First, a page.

The Grosvenor Chapel
The Grosvenor Chapel

             This Week

 

Monday 17th June

12.30 pm Daily Prayer

 

Tuesday 18th June

12.30 pm Said Eucharist

 

Wednesday 19th June

12.30 pm Daily Prayer

 

Thursday 20th June

8.00 am Said Eucharist

2.30 pm Sung Eucharist,

St George's School

(2.00 pm Procession from

School)

 

Sunday 23rd June

11.00 am Sung Eucharist for

Corpus Christi followed by

Ecumenical Procession

 

Monday 24th June

12.30 pm Said Eucharist,

Birth of John the Baptist

 

Tuesday 25th June

11.00 am Coffee Morning

12.30 pm Healing Mass

with Laying on of Hands

and Anointing

3.00 pm 'Hymns and Pimms'

for those living with

dementia and their carers

 

Thursday 27th June

8.00 am Said Eucharist, S Cyril

 

Friday 28th June

8.30 am Said Eucharist,

S Irenaeus

10.00 - 5.00 pm Mayfair Art

Weekend

6.00 pm - 8.00 pm Opening

Event of Chapel's Art

Exhibition 'Outfall'

 

Saturday 29th June

11.00 am - 5.00 pm Mayfair Art Weekend

 

Sunday 30th June

11.00 am Sung Eucharist on the Second Sunday after Trinity

12.00 noon - 4.00 pm Summer Fair in Mount Street Gardens

1.00 pm - 5.00 pm Mayfair

Art Weekend

 

 

 

Advance notice:

Mayfair Art Weekend

28th-30th June

Exhibition in the Chapel,

"Outfall"

 

Summer Fair

Sunday 30th June

12.00 noon - 4.00 pm

What is Anglicanism?

The Anglican Church is an affiliation of independent national or regional churches in full communion with the Church of England (which may be regarded as the “Mother Church” of this worldwide family). So, more accurately it should be refered to as the Anglican Communion. There are currently 77 million Anglican Christians in the world. The Archbishop of Canterbury, the most senior archbishop of the Church of England, whilst having no formal authority outside his own English jurisdiction, is recognised by the churches of the Anglican Communion as a symbolic and historic focus and he is honoured as being “first amongst equals” by the other archbishops.

While Anglicans acknowledge that the repudiation of papal authority by Henry VIII of England resulted in the Church of England existing as a separate entity, they also believe that it is in continuity with the pre-Reformation Church of England. By the end of the 17th century the Church of England was describing itself as both Catholic and Reformed – it maintained the creeds and threefold ministry of the deacon, priest and bishop and also outlined its theological disagreements with the Roman Catholic Church but without following the influence of any particular Protestant Reformer. One reformation historian, MacCulloch, comments on this situation by saying that the Church of England “has never subsequently dared to define its identity decisively as Protestant or Catholic, and has decided in the end that this is a virtue rather than a handicap”.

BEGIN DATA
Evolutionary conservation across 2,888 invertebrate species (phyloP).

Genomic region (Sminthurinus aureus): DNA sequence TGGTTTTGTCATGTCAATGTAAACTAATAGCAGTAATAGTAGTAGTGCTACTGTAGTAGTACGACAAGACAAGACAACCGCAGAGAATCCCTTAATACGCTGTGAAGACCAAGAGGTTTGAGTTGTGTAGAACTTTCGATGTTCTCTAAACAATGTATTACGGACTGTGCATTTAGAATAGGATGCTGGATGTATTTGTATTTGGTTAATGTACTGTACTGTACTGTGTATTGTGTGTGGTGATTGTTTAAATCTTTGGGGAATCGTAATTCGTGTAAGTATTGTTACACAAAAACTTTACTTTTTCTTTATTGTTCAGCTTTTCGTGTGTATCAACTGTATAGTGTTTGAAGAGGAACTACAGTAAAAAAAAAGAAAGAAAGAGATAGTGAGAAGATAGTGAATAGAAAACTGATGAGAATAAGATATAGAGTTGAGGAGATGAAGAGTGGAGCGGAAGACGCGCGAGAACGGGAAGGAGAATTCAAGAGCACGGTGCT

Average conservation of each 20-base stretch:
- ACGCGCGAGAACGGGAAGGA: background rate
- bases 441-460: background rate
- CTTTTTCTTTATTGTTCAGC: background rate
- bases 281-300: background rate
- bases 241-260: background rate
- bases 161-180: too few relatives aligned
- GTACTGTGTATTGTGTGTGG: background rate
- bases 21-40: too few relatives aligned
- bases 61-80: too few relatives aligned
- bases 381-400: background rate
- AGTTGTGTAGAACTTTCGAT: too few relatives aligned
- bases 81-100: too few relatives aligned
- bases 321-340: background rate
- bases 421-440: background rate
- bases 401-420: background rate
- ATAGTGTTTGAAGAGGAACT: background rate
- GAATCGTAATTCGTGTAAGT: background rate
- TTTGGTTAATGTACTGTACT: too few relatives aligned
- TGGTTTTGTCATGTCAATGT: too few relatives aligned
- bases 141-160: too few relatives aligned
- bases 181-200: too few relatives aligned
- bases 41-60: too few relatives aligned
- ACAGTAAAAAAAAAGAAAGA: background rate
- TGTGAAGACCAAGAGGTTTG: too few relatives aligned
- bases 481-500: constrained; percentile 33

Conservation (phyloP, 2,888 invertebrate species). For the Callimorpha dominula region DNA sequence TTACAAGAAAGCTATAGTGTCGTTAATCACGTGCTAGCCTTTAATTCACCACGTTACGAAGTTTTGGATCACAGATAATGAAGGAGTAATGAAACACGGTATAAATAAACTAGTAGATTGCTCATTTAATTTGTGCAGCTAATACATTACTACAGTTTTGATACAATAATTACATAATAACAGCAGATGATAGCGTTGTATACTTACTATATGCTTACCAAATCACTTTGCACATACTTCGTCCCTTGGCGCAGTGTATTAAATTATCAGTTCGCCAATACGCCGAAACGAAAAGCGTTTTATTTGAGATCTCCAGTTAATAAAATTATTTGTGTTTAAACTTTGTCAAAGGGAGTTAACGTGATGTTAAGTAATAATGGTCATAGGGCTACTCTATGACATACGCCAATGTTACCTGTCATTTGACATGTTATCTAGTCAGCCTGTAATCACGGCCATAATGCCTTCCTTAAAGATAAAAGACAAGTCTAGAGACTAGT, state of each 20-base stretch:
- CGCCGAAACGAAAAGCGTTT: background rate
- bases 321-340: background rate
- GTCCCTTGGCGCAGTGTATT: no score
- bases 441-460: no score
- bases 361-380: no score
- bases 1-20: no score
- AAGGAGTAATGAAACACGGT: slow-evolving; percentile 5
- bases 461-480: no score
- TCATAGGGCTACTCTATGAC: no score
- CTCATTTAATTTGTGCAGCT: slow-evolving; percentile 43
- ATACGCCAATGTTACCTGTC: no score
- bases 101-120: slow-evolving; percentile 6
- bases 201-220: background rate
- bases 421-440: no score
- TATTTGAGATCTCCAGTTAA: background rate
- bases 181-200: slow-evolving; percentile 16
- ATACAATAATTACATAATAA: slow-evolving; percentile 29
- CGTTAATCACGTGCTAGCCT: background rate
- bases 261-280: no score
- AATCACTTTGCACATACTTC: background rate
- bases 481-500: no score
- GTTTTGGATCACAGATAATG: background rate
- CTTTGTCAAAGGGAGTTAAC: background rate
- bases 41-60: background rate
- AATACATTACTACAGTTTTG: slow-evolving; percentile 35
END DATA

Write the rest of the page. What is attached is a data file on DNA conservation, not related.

Consequently there is a very wide divergence of opinion and worship-style to be found within Anglican churches – Catholic, Liberal, Evangelical – and everything in between. Traditionally the Anglican Church has been termed a “broad church”, a large home in which people can discover somewhere to worship, learn and find friendship. The advice of St Augustine rings true to Anglicans: “in the primary things, unity; in the secondary things, generosity; in all things, charity”. Worship is most important for Anglicans and, indeed, the English Reformation is best known, not for drawing up dogmatic documention but for creating a book of common prayer. It is as if, instead of Anglicans wanting people to sign on dotted lines, they prefer to offer them a prayer book, inviting them to join in and to learn who they are, and what they believe, by immersing themselves in their liturgical landscape. Because Anglicans have a high doctrine of the Mystery of God they have a defined tradition of music, poetry and art which both enriches their worship of God and teaches human souls to fly nearer the divine reality God, unveiled in his body-language and self-portrait, Jesus Christ.

The four defining points which focus Anglican belief, identity and practice have been identified as:  

  1. The Holy Scriptures of the Old and New Testaments, as “containing all things necessary to salvation”, and as being the rule and ultimate standard of faith.
  2. The Apostles’ Creed, as the baptismal symbol: and the Nicene Creed, as the sufficient statement of the Christian faith.
  3. The two sacraments ordained by Christ himself – Baptism and the Supper of the Lord – ministered with unfailing use of Christ’s words of institution, and of the elements ordained by him.
  4. The historic episcopate, locally adapted in the methods of its administration, to the varying needs of the nations and peoples called of God into the unity of his Church.
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